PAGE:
MASERU — The High Court has convicted a Mafeteng man of murdering a fellow villager and sentenced him to nine years in prison — 17 years after the crime was committed!
The case is the latest to highlight the inadequacies of Lesotho’s justice delivery system.
The lethargic pace at which the country’s courts handle cases has been a cause for concern among Basotho.
Molupe Mokone, 35, from Hara-Letebele in Mafeteng will now have to do time for a crime he committed when he was 18.
Mokone and his brother Malefetsane, who has since died, were being accused of the murder of Paulosi Morie on October 31 1993.
Justice Nthomeng Majara, presiding over the case, expressed concern over the delay in dispensing with the case.
She noted it had been a “long time” since the crime was committed, adding “justice delayed is justice denied”.
“I am concerned the matter took place some 17 years ago,” the judge said.
“The assault was witnessed by people from the same area.
“It boggles the mind why the case took such a long time to be brought before the court, yet investigations could have been concluded a long time ago.”
Despite the delay, Justice Majara in her summary judgment said the accused should pay for his “barbaric and unacceptable behaviour”.
Witnesses had told the court how the accused attacked Morie, who was on his way from church in the company of his daughter.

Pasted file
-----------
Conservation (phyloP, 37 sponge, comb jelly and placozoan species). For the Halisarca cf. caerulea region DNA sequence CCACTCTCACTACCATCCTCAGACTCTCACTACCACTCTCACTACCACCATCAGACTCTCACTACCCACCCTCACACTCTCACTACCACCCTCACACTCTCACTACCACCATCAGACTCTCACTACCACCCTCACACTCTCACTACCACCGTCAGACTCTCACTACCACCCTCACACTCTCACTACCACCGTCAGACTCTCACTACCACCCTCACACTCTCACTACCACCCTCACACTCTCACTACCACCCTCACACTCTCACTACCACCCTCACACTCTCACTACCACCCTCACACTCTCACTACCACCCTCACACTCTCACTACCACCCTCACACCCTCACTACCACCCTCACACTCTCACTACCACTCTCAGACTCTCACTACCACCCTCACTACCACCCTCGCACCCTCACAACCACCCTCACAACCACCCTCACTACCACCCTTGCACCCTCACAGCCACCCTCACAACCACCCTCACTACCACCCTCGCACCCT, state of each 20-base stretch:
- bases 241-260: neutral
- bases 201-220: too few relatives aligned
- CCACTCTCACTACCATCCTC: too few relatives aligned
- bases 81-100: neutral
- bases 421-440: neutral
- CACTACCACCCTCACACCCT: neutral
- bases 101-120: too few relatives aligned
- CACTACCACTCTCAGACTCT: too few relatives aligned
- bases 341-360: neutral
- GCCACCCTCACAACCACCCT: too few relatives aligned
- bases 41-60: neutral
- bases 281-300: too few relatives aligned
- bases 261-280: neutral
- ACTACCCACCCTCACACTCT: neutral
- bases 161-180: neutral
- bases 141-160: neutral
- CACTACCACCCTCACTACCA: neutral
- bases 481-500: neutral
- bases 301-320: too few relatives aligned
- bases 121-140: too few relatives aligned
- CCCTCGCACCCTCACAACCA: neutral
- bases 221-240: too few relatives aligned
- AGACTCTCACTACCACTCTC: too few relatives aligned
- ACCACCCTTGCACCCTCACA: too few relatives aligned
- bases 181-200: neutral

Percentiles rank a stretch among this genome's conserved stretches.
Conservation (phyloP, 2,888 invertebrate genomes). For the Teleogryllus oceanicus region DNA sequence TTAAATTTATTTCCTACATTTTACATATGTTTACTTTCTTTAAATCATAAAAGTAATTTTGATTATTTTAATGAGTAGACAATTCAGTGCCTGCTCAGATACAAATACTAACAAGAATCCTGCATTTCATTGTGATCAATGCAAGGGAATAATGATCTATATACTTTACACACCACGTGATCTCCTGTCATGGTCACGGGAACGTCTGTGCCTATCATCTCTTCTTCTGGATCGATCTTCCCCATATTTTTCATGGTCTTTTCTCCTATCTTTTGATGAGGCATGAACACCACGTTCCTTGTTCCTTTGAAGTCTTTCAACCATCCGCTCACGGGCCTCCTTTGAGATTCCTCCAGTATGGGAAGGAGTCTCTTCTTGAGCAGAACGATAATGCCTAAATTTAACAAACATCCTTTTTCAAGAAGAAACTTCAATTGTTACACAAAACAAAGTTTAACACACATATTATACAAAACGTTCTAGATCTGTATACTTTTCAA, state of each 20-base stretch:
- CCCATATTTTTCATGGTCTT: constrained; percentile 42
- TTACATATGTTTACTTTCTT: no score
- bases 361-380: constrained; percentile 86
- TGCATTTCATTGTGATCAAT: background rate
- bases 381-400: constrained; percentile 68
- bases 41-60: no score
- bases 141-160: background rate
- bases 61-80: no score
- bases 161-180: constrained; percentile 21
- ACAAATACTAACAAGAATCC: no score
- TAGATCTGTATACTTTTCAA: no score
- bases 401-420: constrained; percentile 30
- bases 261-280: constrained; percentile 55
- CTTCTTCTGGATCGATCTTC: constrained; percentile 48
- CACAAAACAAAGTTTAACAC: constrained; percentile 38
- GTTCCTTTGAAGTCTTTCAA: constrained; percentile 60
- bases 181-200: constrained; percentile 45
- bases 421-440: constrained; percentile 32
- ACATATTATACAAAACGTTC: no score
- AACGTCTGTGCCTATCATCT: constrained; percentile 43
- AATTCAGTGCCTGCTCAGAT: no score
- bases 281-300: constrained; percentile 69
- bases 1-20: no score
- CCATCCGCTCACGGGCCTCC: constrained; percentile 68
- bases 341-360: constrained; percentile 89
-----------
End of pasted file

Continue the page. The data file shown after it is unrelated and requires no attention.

“Their behaviour was barbaric and unacceptable,” Justice Majara said.
“She (the deceased’s daughter) must have been traumatised, especially since they were coming from church and not anticipating any trouble.
“Witnesses gave uncontested evidence that the accused beat up the victim with a heavy rod.
“Mokone and his brother continued to attack their victim even when he was down.”
Justice Majara said throughout the trial the defendant had however pleaded his innocence, insisting his late brother had attacked Morie.
“He denied taking part in the assault but testified his brother had carried out the attack,” the judge said.
“But I find the testimony highly improbable; I find it false and reject it in its entirety.
“It is very easy to be blaming someone who cannot be here to give evidence in court.”
Justice Majara said Mokone would only be away “for a short time” while Morie was lost to his family forever.
“(Mokone) was very young when he committed the crime,” she said. “Youth and emotional factors have been taken as extenuating circumstances in this trial.”